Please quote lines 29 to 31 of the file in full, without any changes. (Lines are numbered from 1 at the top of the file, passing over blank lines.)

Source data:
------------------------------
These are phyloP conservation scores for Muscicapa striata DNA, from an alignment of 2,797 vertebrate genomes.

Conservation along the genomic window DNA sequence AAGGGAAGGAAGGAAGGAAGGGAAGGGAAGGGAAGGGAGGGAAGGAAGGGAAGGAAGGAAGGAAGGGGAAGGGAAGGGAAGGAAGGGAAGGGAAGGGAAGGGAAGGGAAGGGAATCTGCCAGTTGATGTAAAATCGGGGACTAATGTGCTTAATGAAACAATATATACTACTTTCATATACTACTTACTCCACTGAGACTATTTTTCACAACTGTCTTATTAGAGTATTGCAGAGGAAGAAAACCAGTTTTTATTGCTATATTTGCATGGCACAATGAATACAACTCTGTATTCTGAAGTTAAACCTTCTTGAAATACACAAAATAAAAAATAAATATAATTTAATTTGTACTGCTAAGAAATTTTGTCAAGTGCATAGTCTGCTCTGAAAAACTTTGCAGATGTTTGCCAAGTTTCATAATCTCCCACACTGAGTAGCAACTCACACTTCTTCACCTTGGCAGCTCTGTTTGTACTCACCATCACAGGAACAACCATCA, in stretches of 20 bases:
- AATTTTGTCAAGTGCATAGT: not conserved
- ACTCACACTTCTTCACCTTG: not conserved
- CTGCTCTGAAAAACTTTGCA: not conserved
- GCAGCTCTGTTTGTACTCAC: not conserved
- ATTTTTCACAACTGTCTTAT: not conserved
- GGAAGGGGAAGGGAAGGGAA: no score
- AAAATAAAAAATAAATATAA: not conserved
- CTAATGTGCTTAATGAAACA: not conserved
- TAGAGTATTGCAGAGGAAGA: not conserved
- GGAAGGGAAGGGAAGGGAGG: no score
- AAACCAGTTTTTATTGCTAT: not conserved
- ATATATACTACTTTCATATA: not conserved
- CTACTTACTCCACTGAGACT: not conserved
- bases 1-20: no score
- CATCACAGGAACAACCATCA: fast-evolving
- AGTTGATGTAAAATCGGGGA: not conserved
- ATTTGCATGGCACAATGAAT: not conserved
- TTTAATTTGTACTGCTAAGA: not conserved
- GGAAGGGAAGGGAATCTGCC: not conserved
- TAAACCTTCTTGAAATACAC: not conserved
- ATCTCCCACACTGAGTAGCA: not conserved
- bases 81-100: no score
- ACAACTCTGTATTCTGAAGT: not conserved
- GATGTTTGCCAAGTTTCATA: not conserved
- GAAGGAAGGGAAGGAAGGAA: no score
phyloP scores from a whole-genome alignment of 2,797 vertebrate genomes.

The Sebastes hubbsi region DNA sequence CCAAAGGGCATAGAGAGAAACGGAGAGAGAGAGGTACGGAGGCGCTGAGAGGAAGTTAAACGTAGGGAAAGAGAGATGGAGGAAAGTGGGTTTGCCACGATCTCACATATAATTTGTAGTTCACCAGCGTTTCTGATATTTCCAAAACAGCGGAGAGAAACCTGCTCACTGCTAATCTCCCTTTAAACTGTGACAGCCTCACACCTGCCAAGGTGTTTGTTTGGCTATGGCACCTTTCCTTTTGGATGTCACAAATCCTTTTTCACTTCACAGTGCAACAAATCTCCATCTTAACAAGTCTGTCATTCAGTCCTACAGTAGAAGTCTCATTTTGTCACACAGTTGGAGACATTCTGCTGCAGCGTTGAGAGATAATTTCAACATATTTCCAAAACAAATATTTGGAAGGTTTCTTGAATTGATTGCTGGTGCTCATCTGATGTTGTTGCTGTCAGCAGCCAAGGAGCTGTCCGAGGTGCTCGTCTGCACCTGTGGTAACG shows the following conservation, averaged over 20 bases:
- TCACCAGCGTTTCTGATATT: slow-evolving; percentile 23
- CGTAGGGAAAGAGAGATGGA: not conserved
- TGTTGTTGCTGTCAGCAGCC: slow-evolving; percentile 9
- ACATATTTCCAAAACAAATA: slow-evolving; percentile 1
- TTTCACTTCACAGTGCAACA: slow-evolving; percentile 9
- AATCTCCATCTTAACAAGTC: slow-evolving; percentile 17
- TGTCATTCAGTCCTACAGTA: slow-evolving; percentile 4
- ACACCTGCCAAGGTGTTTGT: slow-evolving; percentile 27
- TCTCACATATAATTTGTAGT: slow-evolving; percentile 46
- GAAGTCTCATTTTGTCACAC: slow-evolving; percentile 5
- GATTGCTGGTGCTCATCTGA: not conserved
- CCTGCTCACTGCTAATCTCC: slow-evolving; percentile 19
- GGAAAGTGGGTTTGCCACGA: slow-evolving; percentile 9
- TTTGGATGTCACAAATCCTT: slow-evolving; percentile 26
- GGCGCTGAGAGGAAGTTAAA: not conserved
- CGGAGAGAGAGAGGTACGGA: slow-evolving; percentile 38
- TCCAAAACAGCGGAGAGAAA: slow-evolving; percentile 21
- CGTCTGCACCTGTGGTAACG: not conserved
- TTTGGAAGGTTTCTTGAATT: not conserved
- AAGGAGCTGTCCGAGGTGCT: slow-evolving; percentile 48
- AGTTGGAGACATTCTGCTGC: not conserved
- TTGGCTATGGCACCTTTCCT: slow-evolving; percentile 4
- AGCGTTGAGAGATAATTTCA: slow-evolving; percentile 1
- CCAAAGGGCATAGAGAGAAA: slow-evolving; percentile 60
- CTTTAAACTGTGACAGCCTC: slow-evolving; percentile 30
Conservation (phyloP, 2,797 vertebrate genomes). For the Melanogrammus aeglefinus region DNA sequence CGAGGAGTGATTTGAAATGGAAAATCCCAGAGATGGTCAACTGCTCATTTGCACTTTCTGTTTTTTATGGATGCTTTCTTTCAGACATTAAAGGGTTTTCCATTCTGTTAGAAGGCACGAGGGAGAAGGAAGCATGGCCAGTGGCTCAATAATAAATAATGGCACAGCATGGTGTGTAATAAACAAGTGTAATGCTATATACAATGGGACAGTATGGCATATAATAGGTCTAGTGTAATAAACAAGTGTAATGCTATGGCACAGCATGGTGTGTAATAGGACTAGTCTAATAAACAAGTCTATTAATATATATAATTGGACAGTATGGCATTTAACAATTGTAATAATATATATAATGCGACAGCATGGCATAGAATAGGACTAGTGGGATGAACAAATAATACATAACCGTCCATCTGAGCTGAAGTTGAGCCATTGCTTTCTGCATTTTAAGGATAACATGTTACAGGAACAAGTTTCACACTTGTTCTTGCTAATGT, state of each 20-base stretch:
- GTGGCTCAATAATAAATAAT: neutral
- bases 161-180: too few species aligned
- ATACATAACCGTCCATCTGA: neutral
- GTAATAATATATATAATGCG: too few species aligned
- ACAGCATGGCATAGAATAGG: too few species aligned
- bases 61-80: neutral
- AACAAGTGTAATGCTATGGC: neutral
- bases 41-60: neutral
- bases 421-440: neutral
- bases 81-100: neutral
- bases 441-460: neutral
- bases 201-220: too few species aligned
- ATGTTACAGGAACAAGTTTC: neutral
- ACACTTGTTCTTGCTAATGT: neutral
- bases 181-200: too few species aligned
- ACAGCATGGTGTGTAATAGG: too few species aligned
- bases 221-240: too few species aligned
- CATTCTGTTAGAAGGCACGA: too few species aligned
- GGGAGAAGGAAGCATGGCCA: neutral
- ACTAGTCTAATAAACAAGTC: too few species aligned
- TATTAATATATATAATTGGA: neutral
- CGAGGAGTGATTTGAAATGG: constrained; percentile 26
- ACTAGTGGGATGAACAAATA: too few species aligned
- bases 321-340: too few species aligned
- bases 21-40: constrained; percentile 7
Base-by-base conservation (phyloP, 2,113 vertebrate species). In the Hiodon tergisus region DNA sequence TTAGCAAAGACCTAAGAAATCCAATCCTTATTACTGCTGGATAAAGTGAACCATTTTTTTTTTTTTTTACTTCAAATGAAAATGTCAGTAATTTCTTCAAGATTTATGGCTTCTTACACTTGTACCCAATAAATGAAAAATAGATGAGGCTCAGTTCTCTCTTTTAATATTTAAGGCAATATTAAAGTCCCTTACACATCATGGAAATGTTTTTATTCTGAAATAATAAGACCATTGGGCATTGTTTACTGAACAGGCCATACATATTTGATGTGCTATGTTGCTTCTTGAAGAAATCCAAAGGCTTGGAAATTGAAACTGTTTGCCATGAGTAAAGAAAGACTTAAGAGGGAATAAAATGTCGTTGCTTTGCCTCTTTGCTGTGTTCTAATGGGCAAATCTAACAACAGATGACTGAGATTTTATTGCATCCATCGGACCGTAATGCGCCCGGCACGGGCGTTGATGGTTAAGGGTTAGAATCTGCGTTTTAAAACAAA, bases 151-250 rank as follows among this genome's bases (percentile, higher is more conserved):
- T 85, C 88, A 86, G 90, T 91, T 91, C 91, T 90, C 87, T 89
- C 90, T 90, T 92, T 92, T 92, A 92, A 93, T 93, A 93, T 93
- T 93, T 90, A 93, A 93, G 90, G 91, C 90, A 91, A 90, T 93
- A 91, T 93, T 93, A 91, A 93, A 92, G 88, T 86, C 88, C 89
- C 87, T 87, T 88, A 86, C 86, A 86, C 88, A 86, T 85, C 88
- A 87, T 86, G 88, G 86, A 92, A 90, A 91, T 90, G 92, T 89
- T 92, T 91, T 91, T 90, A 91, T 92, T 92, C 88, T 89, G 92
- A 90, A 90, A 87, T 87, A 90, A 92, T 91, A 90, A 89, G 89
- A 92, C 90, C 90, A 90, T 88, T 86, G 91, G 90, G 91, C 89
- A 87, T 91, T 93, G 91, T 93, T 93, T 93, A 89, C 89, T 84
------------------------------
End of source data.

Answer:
The Sebastes hubbsi region DNA sequence CCAAAGGGCATAGAGAGAAACGGAGAGAGAGAGGTACGGAGGCGCTGAGAGGAAGTTAAACGTAGGGAAAGAGAGATGGAGGAAAGTGGGTTTGCCACGATCTCACATATAATTTGTAGTTCACCAGCGTTTCTGATATTTCCAAAACAGCGGAGAGAAACCTGCTCACTGCTAATCTCCCTTTAAACTGTGACAGCCTCACACCTGCCAAGGTGTTTGTTTGGCTATGGCACCTTTCCTTTTGGATGTCACAAATCCTTTTTCACTTCACAGTGCAACAAATCTCCATCTTAACAAGTCTGTCATTCAGTCCTACAGTAGAAGTCTCATTTTGTCACACAGTTGGAGACATTCTGCTGCAGCGTTGAGAGATAATTTCAACATATTTCCAAAACAAATATTTGGAAGGTTTCTTGAATTGATTGCTGGTGCTCATCTGATGTTGTTGCTGTCAGCAGCCAAGGAGCTGTCCGAGGTGCTCGTCTGCACCTGTGGTAACG shows the following conservation, averaged over 20 bases:
- TCACCAGCGTTTCTGATATT: slow-evolving; percentile 23
- CGTAGGGAAAGAGAGATGGA: not conserved